Jay Simpson wanted so badly to play basketball at Purdue that he committed to the school three years before he arrived.
A potentially fatal heart condition ended his dream three years prematurely.
The redshirt freshman has hypertrophic cardiomyopathy, a condition discovered by team physician Greg Rowdon and his staff. Simpson will never play basketball competitively again.
“This is very tough and upsetting news to take,” Boilermakers coach Matt Painter said in a statement provided by the school. “You never want to see a young athlete’s career end in a fashion like this. Jay had a very bright future in our program.”
An enlarged heart catalyzed the deaths of basketball players Hank Gathers, Reggie Lewis, Kevin Duckworth and Jason Collier. But Painter said Simpson was diagnosed early and is expected to “live a long and healthy life.”
Hypertrophic cardiomyopathy is a disease of the heart muscle, which becomes unusually thick and can’t pump blood to the body with the efficiency of a healthy heart, according to mayoclinic.com.
“HCM may lead to sudden death in young exercising athletes,” Rowdon said in a statement. “Its discovery precludes the participation in competitive sports.”
Simpson, who missed 24 of 34 games in 2012-13 because of a foot injury, will remain on scholarship and on course to graduate in 2016 with a degree in organizational leadership and supervision.
The 6-foot-10 center played in 26 games this season, scoring 112 points with 94 rebounds. He started seven times and averaged 12 minutes. The backup to A.J. Hammons, Simpson had not played since Feb. 23, when he left a game after feeling dizzy and lightheaded. Painter had remained mum on Simpson’s status, saying only that he was undergoing tests.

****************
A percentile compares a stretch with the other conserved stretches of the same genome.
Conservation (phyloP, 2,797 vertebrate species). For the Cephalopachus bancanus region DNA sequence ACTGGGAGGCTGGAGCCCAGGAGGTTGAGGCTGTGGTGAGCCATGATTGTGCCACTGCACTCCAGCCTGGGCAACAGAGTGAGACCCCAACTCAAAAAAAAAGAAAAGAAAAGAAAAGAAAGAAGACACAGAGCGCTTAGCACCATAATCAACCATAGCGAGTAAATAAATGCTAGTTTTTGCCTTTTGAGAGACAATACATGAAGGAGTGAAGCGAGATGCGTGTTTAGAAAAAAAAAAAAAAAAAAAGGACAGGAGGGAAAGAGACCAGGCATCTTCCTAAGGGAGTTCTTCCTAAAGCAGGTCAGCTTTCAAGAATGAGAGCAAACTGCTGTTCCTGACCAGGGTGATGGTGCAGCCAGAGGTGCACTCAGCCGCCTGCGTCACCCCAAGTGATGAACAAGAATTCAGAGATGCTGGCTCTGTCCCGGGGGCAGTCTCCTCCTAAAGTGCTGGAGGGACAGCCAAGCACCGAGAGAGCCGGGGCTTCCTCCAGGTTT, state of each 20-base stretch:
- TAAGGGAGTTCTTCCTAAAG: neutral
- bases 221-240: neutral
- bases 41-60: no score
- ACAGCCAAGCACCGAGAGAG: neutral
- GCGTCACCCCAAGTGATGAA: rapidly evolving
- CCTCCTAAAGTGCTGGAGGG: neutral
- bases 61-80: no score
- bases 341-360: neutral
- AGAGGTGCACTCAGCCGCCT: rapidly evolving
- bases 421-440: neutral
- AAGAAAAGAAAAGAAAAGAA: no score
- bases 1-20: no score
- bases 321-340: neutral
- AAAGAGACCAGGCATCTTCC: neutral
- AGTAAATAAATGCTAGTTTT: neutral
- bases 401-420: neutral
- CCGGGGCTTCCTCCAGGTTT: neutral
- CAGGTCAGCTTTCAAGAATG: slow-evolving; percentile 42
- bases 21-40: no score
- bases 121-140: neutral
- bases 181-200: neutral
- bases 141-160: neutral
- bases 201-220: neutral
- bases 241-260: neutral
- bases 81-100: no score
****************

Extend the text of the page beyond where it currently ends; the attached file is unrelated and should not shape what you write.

Simpson played 10 minutes in his final game, registering a steal, a foul and a turnover while missing his only shot in a 76-57 loss at Nebraska.
Though Simpson lost basketball, he may have averted a fate much worse.
Gathers, an All-American at Loyola Marymount, collapsed during a game in 1990 and died shortly thereafter. Lewis, an NBA All-Star, died at age 27 after falling to the ground in a light workout in 1993.
Duckworth, an 11-year NBA veteran, died in 2008 at 44 after he had retired. Collier, then a 28-year-old center soon to begin his sixth NBA season, died at his home in 2005.
Purdue said those four players all suffered from the same condition as Simpson.
“We are disappointed that he will not be able to continue his basketball career,” Painter said.
The 20-year-old, 250-pound Simpson was rated a four-star recruit out of La Lumiere, a prep school in LaPorte. He is from Champaign, Ill.
Team officials did not release any comment from Simpson on his diagnosis.
“This is very sad,” Indiana coach Tom Crean wrote on his Twitter account Tuesday. “He can be a person of impact, character and be very good at many things. We hope he realizes he has a lot more talent than just basketball.”